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The Unknowns of Surgical Drilling

BoneZone magazine, a publication of ORTHOWORLD INC.

Research Begins for a More Efficient Drill

When drilling bone, orthopedic surgeons are faced with several challenges. Simply put, the progression of drill wear is not self-evident to a surgeon, locking them into making judgment calls on drill replenishment based on feel of drilling. Bone drills are often reused without the benefit of tool wear data. This results in the use of drills that have become dull or are discarded when they still have useful life. According to the Association for Surgical Technologists, the reuse of single-use devices is encouraged by healthcare facilities in order to provide efficient, cost-saving medical/surgical care.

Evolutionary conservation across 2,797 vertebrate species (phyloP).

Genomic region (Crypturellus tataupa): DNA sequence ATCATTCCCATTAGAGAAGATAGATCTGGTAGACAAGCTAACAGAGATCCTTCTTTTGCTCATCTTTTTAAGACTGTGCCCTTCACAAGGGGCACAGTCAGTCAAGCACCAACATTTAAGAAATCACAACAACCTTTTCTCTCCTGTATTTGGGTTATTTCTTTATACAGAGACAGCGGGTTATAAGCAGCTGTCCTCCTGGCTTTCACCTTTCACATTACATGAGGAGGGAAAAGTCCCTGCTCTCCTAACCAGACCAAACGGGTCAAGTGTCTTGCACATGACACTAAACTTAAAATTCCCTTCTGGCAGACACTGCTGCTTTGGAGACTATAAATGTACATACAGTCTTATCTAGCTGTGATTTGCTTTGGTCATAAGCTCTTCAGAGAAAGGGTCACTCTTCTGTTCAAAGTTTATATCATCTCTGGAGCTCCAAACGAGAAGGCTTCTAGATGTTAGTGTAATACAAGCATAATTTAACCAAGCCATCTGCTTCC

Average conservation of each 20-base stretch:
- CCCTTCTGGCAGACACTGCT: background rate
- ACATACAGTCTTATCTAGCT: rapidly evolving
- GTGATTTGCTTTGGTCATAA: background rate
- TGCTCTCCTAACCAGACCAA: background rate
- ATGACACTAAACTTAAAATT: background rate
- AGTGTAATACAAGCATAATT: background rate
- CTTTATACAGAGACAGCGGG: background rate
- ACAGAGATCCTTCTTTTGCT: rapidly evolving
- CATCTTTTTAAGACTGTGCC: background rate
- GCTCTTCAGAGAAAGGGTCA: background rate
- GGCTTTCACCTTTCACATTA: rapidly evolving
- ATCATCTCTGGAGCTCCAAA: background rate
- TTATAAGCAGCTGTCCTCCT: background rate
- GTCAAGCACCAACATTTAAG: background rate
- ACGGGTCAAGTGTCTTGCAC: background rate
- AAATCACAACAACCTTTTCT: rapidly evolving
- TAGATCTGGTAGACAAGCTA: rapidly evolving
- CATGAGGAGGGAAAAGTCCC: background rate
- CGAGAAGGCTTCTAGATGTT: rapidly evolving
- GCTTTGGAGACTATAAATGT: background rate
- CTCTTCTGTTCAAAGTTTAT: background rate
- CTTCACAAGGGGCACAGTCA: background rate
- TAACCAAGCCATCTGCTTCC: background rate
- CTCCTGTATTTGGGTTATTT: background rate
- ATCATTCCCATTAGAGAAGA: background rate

Work was undertaken at the Oregon Manufacturing Innovation Center, Research & Development (OMIC R&D) to study these issues. OMIC R&D is a world-class collaborative environment bringing together industry, higher education and government to develop new tools, techniques and technologies to address near-term manufacturing challenges through applied research. Stemming from many years of cumulative aerospace and industrial manufacturing experience, the OMIC R&D researchers were aware of drilling state-of-the-art solutions offered by manufacturers such as Walter, Seco, Kennametal, Sandvik, Mitsubishi, OSG, IMCO and Sumitomo. These manufacturers invest thousands of dollars into their product developments, and tools are subjected to severe internal testing before release into the market. It became alarmingly apparent to OMIC R&D researchers as to how outdated the geometries on orthopedic drills are, and how little testing was conducted for tools used in orthopedic operations. OMIC R&D researchers, along with undergraduate students from Oregon Tech, went to work with the goal of developing a bone cutting drill that is more efficient with a longer, more predictable cutting life, while generating less heat transfer to the bone than drills currently used in orthopedic surgery.